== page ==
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Nets see G League as laboratory for basketball experiments

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Something interesting happened, with little fanfare, this week in Long Island. On Tuesday, the Long Island Nets started 6’9” Dzanan Musa at point guard. The 29th pick in the NBA Draft originally was seen as a wingman, a shooting guard, maybe a small forward, in the traditional designations of NBA players.

Then, as if to reward the Nets for their creativity, this happened in the second half...

That’s a 6’9” point guard throwing a lefty bounce pass half the length of the court to Jordan McLaughlin, running at full speed. That’s not what 19-year-olds do. Tim Capstraw, doing color for the YES Network broadcast, called a “glimpse of brilliance.” The Nets called it “an experiment.” We called it, in our irrational exuberance, “Kidd-like.”

Musa admitted it was all new to him, but he liked it.

“That’s the first time I played point guard, ever. I didn’t play point guard at all. As you can see it was productive,” Musa told Brian Lewis. “Even at home I just played point guard in youth selections. So I like that about it. The coaches are in charge, so what they say to me to do, I will do.”

One of those “youth selections” Musa talked about was the 2015 European U16 championships when he scored 33 points to lead Bosnia to its first sports title ever. But still, Musa has always been more of a scorer. His scorers’ mentality, in fact, had caused some scouts to shy away from him. He says he’s happy to do what the team needs and yes, he believes he can play some point guard.

“I’m trying to prove to everyone that I can do multiple things on the court, that I’m not just some scorer, that I can pass, I can play defense,” Musa said. “I’m trying to prove to my coaches that I can do a little of everything. [I’m working on] ball-handling, a lot of shooting, and passing obviously. I’m trying to just help my guys in Long Island to be better players every day. That’s what I’m trying to do.”

Sounds like a point guard to us. And he is not alone. Theo Pinson told his hometown paper in Greensboro that the Nets have him moving around as well.

“You have to be ready at all times. For example, the other night I had to play point guard. There’s a lot of little stuff you have to know. But things are going well for me,” said the 6’7” Pinson, who’s averaging nearly six assists a game for Long Island.

“I feel I am coming into the league at the right time. I’ve always been a versatile player and the way the game is now you have to be versatile. You really have to be able to play (positions) one through four.”

The Nets also have had Pinson work on his three point shooting which went from 22.6 percent in his final year at North Carolina to 42.9 percent in the summer league to 35.9 percent in the G League. He told NetsDaily back in September that it wasn’t so much the Nets tweaking his shooting mechanics as much as it was simply giving him the green light ... show us what you can do!

And indeed, the Nets like using the G League as a way to diversify their players’ skills and experiences.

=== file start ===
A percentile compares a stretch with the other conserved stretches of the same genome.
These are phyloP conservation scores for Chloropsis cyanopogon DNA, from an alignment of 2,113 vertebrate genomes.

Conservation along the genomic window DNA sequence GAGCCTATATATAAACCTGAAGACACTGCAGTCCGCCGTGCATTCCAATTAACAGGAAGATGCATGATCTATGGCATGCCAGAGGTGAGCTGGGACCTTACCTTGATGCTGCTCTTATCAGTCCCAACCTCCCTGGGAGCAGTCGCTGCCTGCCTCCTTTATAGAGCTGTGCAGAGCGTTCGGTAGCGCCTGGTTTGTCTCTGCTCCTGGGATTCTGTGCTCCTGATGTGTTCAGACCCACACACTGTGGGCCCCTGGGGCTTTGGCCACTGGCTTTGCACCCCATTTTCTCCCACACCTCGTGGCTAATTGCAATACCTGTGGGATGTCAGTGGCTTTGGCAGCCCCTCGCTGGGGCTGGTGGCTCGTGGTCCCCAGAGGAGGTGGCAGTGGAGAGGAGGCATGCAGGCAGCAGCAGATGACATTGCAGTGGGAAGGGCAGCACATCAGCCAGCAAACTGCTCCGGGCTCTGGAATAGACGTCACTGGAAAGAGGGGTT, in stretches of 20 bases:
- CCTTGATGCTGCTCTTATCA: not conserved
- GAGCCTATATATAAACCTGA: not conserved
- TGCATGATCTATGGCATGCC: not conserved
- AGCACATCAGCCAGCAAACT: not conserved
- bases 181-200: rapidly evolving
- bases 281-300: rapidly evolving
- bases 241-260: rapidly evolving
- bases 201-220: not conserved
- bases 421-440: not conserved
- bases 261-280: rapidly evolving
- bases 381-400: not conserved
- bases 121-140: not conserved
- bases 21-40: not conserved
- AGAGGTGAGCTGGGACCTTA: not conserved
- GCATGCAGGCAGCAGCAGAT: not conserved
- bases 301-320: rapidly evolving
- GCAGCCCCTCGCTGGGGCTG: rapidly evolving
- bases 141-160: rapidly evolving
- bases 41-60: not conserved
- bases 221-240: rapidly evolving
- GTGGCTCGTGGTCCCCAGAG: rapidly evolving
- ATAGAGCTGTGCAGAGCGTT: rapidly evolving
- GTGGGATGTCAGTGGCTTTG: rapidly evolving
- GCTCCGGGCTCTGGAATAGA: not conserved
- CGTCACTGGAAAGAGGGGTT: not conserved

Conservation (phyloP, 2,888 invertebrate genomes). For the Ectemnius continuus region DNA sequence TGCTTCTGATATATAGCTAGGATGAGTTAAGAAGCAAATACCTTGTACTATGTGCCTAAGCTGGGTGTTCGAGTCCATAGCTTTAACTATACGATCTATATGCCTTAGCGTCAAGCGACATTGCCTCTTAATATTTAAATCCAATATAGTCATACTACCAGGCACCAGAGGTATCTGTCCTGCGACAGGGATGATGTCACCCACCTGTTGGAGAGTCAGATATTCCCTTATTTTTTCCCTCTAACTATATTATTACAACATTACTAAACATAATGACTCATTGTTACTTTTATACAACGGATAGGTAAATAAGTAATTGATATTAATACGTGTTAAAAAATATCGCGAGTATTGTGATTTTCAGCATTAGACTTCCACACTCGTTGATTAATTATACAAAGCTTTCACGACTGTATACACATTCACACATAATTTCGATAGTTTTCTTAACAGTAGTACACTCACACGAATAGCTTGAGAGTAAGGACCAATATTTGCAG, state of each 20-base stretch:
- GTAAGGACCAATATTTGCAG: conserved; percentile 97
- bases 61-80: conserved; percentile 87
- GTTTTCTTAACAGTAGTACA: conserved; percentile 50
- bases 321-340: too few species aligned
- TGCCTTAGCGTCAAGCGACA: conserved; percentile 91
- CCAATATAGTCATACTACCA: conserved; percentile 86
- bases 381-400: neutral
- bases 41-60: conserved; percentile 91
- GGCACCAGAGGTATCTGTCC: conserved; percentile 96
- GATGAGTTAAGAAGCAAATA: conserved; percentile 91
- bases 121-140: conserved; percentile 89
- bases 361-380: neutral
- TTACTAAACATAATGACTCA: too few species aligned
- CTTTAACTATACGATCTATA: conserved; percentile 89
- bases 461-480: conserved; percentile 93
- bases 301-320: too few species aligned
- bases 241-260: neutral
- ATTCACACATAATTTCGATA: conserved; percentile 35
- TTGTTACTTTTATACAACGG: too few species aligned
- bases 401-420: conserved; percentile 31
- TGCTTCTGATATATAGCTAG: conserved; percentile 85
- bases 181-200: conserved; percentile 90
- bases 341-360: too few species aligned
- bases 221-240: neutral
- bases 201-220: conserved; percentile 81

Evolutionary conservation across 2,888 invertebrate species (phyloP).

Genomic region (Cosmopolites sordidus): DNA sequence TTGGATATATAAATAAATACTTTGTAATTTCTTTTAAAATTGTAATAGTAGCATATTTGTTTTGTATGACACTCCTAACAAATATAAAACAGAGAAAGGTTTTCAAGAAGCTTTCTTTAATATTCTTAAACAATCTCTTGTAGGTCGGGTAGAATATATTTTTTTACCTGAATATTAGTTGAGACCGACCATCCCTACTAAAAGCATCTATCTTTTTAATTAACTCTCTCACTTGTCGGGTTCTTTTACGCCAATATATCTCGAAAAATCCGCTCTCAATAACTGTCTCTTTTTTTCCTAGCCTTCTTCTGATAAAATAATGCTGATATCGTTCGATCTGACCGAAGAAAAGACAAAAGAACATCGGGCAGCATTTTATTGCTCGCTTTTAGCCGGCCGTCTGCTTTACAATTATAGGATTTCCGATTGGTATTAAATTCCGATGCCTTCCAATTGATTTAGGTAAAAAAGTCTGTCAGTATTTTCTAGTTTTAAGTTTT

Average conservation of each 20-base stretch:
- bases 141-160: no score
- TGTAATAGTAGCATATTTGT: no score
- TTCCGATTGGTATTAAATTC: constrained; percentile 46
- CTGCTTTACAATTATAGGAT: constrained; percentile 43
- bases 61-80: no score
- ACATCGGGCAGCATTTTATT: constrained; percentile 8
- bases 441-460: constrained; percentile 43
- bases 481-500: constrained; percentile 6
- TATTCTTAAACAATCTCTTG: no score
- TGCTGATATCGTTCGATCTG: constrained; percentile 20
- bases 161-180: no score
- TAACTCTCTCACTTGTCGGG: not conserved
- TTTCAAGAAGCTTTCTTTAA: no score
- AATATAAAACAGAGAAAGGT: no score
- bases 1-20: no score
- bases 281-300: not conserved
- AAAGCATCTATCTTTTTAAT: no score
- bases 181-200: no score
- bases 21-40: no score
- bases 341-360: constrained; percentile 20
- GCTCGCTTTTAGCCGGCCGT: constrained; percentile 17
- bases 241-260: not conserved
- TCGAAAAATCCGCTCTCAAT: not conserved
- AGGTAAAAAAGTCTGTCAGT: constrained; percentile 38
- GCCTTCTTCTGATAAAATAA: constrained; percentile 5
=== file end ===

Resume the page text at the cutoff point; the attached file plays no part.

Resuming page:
“That’s what the G-League is for,” Nets coach Kenny Atkinson told Lewis. “That’s what Long Island is for, to experiment with stuff and I love that Will is doing it. It’s a great idea.

Specifically, regarding Musa, the Nets coach said the idea is “Give him opportunities.”

“It’s more that than thinking ‘OK he’s going to be our point guard of the future. You know how [good] it is with multiple ballhandlers. It’s great for him to get that opportunity to do that. Can he be like a [Danilo] Gallinari, 6’9,” 6’10,” can play pick-and-roll. If you have a big guy that’s able to do that — and he definitely has the ability — Now all-out point guard? That’s probably going to be a long shot. But I like that we’re [seeing].”

Rodions Kurucs, who’s shuffled between Brooklyn and Uniondale more than the other two, has seeing time at the 3 and 4. Kurucs has played well in Brooklyn when given the opportunity but coaches have said he has to learn some subtleties like not going at the same speed everything he hits the floor. That will come with minutes, most of them in Long Island.

“He didn’t play a ton in Barcelona last year, that was one of the things. So we’re like, man, we’ve got to make sure this guy gets minutes,” said Atkinson earlier in the week.” So it’s balancing what we need with the Brooklyn Nets with his development. So we’re just trying to get the right balance there. There’s no easy answer for that.”

Not every player is learning a new position. Alan WIlliams, who like Pinson has a two-way deal with the Nets, is doing what he has always done: rebound, rebound, rebound. But he’s also been more aggressive offensively. He may not be a three-point shooter in the Brooklyn mold, but he has good hands and with his strength, he has become a reliable 20-15 for Long Island. He had 20 and 17 Friday night vs. Greensboro (and hit his only attempt from three.)

Atkinson and the Nets front office think Long Island’s new coach, Will Weaver, is an ideal mentor for players conducting such experiments. He hbrutas a bit of an intellectual streak and relies a great deal on analytics. In Musa’s case, he’s also been working with a Brooklyn assistant who knows from point guards: Pablo Prigioni.

Musa is back with the big club vs. Washington as is Kurucs. The 6’10” Latvian may actually get minutes Saturday since so many of the Brooklyn regulars played so many minutes in the brutal double overtime loss to Memphis. If not, it will be back to the lab out on the island.

And there’s plenty of time. At 19, Musa is not only the second youngest player to wear a Nets uniform, he’s the second youngest in the G League and seventh youngest in the NBA. Kurucs isn’t much older. Sometimes, long term experiments are the best.